Glasgow and Manchester police take on extra Olympic security roles
Police in Glasgow and Manchester are to take on extra security roles at Olympic football venues because of gaps left by private contractor G4S.
Strathclyde Police informed the government that they "no longer had confidence" in G4S's ability to provide proper security arrangements.
And Greater Manchester Police will fill posts for fixtures at Old Trafford.
It comes after only nine G4S security recruits out of up to 140 attended a Manchester training session.
G4S would have been responsible for day-to-day security at both stadiums as well as training venues used by teams playing there.
Hampden Park and Old Trafford are two of the six venues being used around the UK for the Olympics men's and women's football tournaments.
Meanwhile, shadow home secretary Yvette Cooper is to write to Home Secretary Theresa May to demand "full disclosure" about events leading up to the G4S staff shortage.
Troops 'not needed'
Strathclyde Police's decision comes after the force said on Monday that extra officers were being drafted in because G4S confirmed it was not able to meet its commitments at Hampden Park and training venues in Scotland.
In a statement, Strathclyde Police said: "Following recent developments surrounding security arrangements for the Olympic 2012 events in Glasgow, Chief Constable Stephen House has decided Strathclyde Police will assume primary responsibility for security at Olympic venues."
The force said they did not envisage troops would be needed to bolster security - as in London, where 3,500 have been deployed so far.
A Scottish government spokesman said police informed ministers that they had lost confidence in G4S to provide adequate security for the matches or at hotels used by Games competitors and officials.
"They have therefore assumed primary responsibility for all aspects of Games security north of the border," the spokesman said, adding that the government welcomed the "decisive action".
Greater Manchester Police confirmed they had been asked to provide officers to fill gaps in security at Old Trafford for the Olympic men's football group matches.
Assistant Chief Constable Terry Sweeney said the move would ensure a "significant police presence" at the stadium from Sunday.
"There will be a minimal impact on policing the local communities that we serve on a daily basis," he said.
In other Olympics news:
- The Olympic flame has arrived in London, transported from Guildford by helicopter before an abseil into the Tower of London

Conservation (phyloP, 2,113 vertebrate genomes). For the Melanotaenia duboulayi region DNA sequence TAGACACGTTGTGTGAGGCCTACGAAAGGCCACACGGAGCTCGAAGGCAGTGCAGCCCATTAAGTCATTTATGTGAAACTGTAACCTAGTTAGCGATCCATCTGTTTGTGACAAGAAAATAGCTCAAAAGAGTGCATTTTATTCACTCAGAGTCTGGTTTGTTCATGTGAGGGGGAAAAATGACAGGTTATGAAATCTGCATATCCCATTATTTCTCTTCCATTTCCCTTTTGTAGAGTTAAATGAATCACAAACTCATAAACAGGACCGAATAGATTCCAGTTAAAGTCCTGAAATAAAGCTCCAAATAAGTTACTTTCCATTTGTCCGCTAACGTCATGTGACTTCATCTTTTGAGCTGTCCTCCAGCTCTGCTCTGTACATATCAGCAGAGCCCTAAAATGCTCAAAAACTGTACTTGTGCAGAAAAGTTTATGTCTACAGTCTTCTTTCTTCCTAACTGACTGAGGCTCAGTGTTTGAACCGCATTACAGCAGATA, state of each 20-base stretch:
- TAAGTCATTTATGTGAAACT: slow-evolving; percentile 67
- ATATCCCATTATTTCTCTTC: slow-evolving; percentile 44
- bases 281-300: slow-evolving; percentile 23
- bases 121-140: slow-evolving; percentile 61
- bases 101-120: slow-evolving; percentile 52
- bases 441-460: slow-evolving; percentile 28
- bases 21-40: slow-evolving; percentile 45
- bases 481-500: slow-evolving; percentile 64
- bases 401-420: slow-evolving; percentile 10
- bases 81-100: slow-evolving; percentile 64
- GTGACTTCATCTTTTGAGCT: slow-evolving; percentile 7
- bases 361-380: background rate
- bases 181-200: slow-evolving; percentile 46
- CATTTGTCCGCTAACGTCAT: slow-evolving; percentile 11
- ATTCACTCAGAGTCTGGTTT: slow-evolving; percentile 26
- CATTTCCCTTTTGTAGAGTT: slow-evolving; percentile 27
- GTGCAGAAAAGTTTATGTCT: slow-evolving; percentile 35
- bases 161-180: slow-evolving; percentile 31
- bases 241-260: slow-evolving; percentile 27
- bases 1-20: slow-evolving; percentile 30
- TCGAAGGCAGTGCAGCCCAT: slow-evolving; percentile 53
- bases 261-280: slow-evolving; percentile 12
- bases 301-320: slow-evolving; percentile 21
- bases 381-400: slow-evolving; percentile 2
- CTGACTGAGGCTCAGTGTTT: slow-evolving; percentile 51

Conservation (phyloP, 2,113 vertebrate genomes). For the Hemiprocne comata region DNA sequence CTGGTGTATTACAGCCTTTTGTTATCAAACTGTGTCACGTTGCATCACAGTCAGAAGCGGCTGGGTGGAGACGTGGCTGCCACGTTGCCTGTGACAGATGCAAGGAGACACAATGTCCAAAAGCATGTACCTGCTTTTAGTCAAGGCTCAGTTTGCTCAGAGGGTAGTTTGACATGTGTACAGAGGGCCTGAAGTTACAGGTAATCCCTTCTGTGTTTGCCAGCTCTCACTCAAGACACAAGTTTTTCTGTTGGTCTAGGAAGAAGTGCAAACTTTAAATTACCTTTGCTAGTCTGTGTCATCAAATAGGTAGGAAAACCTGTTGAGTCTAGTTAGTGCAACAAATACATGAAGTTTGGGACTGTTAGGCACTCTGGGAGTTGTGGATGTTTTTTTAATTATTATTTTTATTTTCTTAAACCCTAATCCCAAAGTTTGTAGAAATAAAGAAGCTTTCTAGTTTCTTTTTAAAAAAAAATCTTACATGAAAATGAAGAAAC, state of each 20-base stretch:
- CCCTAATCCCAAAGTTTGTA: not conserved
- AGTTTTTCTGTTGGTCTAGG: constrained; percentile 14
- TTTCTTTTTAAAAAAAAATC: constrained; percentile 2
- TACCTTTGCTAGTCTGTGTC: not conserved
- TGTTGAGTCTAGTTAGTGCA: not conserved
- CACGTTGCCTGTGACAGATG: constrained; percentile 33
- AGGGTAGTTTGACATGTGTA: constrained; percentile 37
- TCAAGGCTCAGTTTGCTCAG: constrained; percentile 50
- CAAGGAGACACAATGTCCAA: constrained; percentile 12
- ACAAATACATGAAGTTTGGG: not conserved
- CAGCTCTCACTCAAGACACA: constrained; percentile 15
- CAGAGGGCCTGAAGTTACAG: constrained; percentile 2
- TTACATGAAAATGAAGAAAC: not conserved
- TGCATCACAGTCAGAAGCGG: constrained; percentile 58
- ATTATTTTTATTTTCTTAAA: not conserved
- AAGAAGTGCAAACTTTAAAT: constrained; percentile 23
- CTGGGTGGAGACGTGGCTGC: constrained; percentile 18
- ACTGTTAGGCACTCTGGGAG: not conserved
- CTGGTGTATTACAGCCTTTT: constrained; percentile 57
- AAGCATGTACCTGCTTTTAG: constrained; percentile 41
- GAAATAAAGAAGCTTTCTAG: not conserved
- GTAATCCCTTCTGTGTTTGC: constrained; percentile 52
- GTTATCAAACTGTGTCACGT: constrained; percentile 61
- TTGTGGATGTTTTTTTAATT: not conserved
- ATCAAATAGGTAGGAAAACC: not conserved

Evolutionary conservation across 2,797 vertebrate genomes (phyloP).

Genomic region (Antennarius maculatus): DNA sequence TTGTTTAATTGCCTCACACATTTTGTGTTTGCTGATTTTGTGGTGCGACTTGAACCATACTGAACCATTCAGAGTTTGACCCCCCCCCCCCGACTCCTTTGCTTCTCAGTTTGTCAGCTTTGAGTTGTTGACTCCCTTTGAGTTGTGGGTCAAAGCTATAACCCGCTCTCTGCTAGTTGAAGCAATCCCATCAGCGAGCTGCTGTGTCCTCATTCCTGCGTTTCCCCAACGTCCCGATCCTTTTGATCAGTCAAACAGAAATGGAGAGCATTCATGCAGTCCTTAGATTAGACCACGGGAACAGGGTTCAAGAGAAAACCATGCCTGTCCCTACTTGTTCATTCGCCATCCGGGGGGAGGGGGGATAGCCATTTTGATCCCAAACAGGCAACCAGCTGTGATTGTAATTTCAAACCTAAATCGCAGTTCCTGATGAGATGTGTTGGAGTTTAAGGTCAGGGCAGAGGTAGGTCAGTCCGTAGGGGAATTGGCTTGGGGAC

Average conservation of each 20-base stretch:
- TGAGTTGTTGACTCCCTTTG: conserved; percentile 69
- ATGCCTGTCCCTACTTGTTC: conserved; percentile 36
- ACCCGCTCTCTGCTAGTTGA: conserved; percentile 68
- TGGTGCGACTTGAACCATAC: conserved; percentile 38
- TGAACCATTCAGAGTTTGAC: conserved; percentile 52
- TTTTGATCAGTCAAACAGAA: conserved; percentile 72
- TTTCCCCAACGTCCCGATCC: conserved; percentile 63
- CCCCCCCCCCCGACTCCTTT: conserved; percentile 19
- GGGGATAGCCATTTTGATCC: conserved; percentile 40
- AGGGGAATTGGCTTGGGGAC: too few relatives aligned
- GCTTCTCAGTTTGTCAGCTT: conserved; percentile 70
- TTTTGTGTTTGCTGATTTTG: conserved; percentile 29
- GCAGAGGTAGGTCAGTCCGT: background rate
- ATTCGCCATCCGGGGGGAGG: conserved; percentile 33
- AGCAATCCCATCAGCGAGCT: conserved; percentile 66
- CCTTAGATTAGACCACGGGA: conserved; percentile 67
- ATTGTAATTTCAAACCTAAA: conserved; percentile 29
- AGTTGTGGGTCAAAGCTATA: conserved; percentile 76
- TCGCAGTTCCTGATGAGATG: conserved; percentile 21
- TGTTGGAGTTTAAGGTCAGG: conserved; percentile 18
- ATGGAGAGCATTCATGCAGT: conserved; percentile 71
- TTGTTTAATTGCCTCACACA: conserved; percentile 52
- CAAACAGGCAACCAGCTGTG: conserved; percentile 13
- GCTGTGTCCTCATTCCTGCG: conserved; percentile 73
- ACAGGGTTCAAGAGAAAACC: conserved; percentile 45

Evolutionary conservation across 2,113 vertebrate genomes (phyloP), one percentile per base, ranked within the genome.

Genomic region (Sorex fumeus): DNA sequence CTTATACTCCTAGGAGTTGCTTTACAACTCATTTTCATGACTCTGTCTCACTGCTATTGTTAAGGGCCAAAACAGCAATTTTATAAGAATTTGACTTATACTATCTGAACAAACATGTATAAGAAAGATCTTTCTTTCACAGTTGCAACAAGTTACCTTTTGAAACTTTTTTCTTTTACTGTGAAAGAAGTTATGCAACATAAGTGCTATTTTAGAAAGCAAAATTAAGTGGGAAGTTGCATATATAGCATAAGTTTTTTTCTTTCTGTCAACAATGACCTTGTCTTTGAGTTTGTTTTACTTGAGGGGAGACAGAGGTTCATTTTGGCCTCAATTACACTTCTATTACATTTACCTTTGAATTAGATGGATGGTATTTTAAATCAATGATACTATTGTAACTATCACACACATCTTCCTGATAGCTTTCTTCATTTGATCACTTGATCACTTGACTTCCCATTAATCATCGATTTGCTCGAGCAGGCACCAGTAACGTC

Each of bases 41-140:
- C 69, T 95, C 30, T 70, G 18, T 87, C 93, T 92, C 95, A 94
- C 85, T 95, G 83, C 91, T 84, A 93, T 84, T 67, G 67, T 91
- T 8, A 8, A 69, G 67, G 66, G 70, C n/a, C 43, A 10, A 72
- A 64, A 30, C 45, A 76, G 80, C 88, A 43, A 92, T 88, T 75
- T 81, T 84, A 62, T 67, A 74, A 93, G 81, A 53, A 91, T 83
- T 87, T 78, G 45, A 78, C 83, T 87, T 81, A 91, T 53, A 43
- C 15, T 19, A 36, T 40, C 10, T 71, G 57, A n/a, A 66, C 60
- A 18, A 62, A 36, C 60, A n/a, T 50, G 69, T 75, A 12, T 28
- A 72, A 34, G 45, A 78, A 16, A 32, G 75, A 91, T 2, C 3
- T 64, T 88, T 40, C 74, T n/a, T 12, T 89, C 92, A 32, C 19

- Sir Chris Hoy, four times Olympic cycling gold medallist, is considered the favourite to carry Team GB's flag in the opening ceremony
- London 2012 chairman Lord Coe has promised a "safe and secure Games" despite the security guards debacle, thanks to military and police assistance
- Home Secretary Theresa May said security was not being compromised as she visited the Olympic Park control room with Lord Coe
- A 17-year-old boy has been arrested after running out of the crowd and attempting to grab the Olympic torch in Gravesend, Kent, on the flame's route from Maidstone to Guildford, Surrey, on Friday
- Lord Coe has defended the Olympics' branding rules, which he admitted could see spectators banned from wearing Pepsi T-shirts and other items to events
- A human rights lawyer has said the authorities have "lost the plot" over the Olympics and are needlessly arresting people
On Thursday the home secretary said she was told of a "possible temporary shortfall" in G4S security guards for the Olympics on 27 June, not on 11 July, as she previously told Parliament.
In Ms Cooper's letter to Ms May, she says that with a week to go until the Games begin reassurance is needed.
The letter goes on: "Once the House of Commons returns in September, however, we will need full disclosure about the events leading up to the G4S problems, and Parliament will need to scrutinise in detail why things went so badly wrong.
"We will also need to know why you gave such an incomplete and selective account to Parliament, which gave people the wrong impression about what happened, and why you waited until after Parliament had risen to admit that the Home Office had in fact known about G4S problems two weeks earlier than you had said."
In the letter Mr Cooper urges full disclosure of the meetings and discussions that took place around G4S in the run up to the Olympics.